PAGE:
Occasionally during the day, oftener at dusk, I have seen or heard, as anyone in the country is likely to do during the summer months, that very familiar specimen of the crepuscular birds, but much better known by its sound than otherwise — the "night-hawk." The only exceptions that can be taken to the name are that it is not a "night" bird, as it flies about mostly at dusk, sometimes in midday, nor yet is it a hawk, being called so only from a resemblance when on the wing, and in its general appearance at a distance. This bird and the whippoorwill are allied, and resemble each other as closely as twins, both being just about as large as a robin, and "indescribably variegated or mottled with several quiet colors." In one the tail is forked, in the other rounded, and the nighthawk has a white patch on the wing, which is lacking in the other. Otherwise they are well-nigh indistinguishable. Probably there is not one in a hundred of those who are familiar with the sounds of both these birds, who has any idea of their appearance. As regards the night-hawk, we may well say sound instead of note, for its noise could hardly be called musical, even in the sense in which the rustling of leaves or the lowing of cattle could be so considered; usually the only evidence of its presence is its indescribable squeak, as it flies hither and thither — invisible in the dusk at the height at which it usually remains, its great cavernous mouth wide open for catching the insects on which it chiefly subsists. It can sometimes be seen in the daytime, but the sound it commonly makes, as well as the strange "booming" when it suddenly drops from a great height, the production of which is not understood, are rarely heard save in the twilight.
The night-hawk is
among the few of the
land birds that make little or no pretence at nest-building, although
many among the water fowl show an equal want of skill or interest in
this matter. In general among land birds, the larger the bird the
more clumsy is the nest, and this results not altogether from the coarser
materials necessarily used, but in many cases from an evident
lack of the sense of artistic workmanship.
The night-hawk deposits its eggs sometimes on the ground, with perhaps the rudest outline of a nest in coarse twigs, sometimes on the bare rock, and they have even been found on the concrete roofs of city houses. This gives rise to the suspicion of a culpable lack of domestic zeal, but possibly such judgment should be modified in the light of the attendant circumstance, that the chicks are not born in the unprotected condition of most birdlings, but when they come out of the shell they are downy, and densely so on the under side, which is an offset to the lack of nest-protection. According to the Darwinian scheme of development this is a significant conjunction of facts, but it does not necessarily settle the case in favor of the "hawk." Did nature first provide the thick down, and the birds, observing the fact and taking counsel together, conclude that under the circumstances it would be a waste of time and energy to fashion anything elaborate? Or shall we suppose that from time immemorial these birds were too lazy to treat their offspring in a proper parental manner, and that then nature rose to the occasion, by struggling up into a protective down? As it is improbable, according to Darwin, that the two facts were originally synchronous, which shall we consider the cause, and which the effect? The credit of the species seriously depends upon the answer. The fact that they show great courage and fidelity in the defence of their offspring when danger threatens, makes it a reasonable inference that they can only be charged with being practical rather than sentimental.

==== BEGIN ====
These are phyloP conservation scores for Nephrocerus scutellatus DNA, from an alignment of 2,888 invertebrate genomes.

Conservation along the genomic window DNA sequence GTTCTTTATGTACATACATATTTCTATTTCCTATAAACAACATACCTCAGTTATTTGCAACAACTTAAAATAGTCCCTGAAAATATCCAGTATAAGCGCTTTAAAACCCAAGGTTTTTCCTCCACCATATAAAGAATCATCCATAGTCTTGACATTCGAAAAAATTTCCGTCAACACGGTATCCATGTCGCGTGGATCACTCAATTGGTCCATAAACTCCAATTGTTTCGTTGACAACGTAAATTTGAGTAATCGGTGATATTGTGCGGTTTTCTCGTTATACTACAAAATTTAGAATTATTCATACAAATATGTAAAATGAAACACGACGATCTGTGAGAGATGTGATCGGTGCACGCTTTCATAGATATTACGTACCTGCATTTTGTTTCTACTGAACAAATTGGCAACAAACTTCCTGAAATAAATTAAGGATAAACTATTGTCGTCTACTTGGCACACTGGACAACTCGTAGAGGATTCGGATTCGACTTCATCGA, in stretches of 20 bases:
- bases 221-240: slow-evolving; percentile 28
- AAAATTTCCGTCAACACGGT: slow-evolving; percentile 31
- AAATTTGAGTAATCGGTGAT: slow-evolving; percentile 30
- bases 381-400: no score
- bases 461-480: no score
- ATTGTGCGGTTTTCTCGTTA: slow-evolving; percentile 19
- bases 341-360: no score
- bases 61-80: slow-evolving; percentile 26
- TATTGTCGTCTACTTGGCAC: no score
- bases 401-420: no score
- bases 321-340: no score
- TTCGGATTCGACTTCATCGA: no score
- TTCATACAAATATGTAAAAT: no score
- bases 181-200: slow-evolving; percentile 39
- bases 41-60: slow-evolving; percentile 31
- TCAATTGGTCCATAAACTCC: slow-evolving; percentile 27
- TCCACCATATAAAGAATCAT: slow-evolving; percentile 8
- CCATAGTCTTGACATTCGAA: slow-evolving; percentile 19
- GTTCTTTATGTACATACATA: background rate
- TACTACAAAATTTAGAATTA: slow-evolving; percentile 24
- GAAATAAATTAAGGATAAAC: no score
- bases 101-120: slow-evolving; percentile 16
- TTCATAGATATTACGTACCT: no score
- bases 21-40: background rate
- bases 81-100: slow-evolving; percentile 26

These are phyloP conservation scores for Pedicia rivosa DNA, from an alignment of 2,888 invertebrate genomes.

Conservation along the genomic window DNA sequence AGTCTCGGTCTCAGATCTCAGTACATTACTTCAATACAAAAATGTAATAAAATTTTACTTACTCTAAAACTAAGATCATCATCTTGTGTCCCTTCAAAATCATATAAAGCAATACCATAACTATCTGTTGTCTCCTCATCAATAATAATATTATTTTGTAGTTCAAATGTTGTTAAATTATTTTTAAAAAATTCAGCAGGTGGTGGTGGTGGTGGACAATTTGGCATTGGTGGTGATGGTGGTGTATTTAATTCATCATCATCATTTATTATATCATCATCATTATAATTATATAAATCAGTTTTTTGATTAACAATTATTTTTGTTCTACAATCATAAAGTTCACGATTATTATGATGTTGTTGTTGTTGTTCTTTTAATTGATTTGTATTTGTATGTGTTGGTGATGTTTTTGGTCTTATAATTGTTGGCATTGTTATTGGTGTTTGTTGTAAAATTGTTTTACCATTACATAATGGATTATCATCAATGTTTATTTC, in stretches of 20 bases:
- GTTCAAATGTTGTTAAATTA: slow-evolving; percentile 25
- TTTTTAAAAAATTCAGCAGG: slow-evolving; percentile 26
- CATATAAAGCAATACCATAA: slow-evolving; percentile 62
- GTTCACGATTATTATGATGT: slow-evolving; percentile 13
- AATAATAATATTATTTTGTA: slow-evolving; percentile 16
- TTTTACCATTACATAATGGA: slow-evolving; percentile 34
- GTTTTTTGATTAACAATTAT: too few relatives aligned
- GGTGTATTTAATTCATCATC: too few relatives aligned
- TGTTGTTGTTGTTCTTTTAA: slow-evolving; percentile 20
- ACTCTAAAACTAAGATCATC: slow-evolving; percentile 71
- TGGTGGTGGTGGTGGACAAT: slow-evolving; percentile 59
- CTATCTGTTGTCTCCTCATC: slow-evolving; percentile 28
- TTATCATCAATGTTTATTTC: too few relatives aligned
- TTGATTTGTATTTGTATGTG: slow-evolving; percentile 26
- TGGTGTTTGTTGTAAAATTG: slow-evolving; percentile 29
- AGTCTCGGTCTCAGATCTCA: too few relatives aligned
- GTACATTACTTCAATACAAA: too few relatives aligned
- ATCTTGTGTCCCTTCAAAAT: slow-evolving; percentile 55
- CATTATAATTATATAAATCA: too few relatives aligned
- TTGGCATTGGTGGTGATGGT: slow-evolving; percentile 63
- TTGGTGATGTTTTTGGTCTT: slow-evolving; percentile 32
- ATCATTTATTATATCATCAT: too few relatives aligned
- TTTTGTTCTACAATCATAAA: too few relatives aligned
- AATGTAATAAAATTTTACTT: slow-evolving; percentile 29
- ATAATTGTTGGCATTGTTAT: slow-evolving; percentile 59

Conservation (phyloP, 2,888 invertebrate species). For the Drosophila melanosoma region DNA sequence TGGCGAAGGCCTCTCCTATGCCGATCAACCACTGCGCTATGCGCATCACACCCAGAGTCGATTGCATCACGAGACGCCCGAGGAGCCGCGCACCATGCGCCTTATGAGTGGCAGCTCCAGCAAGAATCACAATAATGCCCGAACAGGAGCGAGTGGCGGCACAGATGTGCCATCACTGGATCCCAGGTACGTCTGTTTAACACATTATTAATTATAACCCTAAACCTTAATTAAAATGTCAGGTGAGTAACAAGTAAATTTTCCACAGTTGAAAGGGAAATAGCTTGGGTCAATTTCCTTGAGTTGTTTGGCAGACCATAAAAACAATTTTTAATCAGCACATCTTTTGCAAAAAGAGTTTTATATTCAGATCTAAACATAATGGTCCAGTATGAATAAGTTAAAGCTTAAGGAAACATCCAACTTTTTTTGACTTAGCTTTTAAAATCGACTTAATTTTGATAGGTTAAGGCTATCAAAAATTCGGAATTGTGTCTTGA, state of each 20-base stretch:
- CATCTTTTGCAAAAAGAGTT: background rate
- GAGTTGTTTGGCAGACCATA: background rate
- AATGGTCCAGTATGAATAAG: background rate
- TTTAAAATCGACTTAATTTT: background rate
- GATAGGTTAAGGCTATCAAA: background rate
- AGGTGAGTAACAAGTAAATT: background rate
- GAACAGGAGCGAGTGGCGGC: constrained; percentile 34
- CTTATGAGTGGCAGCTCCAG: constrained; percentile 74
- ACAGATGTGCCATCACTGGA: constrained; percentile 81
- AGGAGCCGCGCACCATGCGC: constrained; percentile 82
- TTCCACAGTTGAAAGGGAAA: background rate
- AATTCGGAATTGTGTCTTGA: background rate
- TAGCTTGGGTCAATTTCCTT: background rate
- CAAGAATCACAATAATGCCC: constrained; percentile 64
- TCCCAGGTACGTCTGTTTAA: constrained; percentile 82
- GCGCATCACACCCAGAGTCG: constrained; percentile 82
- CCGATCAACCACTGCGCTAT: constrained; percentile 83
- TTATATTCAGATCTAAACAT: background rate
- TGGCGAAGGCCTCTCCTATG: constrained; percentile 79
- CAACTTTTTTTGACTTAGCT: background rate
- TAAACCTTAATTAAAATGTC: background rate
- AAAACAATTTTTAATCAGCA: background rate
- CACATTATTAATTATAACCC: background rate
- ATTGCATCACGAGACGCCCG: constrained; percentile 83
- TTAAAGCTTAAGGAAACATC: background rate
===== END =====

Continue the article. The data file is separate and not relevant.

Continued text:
The latest lingering migrant among the thrushes was the "olive-backed," the least attractive of all the thrushes in appearance, being of a uniform and dull olive color on the back. It did not finally disappear till the second week in June, and during the last week in May it was the commonest bird in the Park, not even excepting the robin. In the Ramble I could hardly go ten feet without stirring up at least one or two. Until just previous to their departure they uttered only an occasional harsh call-note, in striking contrast to that of the wood thrush, which is so delicious; but three or four days before they left I heard the first effort of song, not full-voiced, but soft and veiled, as is often the case when a species begins to sing in spring.
The appearance of a bird is positive — you can tell the day and hour; its disappearance is negative. They seem to steal away mysteriously. One day you see several specimens of a kind here and there, and the next day, not finding any, you suppose that you have overlooked them; but on the third day you discover none, nor on the fourth, and then, if it is late in the season, you conclude they have gone and left no sign. After all, is not this a pleasanter way to take leave of a friend, than to be conscious that you are seeing him for the last time?